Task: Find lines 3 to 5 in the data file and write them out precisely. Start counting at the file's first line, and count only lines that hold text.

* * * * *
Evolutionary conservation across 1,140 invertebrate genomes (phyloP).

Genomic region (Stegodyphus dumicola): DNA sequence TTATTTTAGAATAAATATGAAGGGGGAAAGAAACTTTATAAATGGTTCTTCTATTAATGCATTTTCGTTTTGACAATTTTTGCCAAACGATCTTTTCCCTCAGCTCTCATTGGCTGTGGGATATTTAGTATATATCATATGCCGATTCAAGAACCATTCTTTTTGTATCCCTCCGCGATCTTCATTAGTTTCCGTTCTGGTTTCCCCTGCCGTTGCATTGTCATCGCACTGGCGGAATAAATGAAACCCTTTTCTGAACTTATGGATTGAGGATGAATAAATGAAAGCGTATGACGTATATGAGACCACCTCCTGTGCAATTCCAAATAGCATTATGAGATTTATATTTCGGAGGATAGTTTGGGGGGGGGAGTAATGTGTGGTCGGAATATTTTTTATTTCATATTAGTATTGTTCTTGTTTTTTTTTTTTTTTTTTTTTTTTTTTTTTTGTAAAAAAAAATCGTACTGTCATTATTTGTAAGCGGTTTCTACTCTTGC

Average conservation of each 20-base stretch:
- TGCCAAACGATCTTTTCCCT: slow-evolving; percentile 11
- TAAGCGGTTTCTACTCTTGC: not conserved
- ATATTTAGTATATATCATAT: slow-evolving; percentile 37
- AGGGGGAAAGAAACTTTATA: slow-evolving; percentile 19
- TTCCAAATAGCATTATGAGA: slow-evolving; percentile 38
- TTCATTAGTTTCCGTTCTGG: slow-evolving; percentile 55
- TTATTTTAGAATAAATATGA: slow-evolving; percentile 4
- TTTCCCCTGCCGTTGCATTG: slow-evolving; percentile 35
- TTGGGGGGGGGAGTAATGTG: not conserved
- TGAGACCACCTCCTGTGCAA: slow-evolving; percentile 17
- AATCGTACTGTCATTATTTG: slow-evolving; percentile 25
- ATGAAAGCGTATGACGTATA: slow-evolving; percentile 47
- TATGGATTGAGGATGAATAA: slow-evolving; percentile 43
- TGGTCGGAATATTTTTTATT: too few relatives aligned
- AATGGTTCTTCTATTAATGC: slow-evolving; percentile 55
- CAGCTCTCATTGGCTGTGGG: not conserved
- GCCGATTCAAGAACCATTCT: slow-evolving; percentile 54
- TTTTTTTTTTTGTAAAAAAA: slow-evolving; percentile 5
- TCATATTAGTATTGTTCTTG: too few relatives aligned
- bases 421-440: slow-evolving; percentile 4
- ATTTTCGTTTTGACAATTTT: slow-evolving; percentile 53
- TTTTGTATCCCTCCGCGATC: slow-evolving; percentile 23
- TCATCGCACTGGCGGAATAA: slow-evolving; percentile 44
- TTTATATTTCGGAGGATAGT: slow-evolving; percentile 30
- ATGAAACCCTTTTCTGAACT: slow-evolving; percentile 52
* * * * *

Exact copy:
Average conservation of each 20-base stretch:
- TGCCAAACGATCTTTTCCCT: slow-evolving; percentile 11
- TAAGCGGTTTCTACTCTTGC: not conserved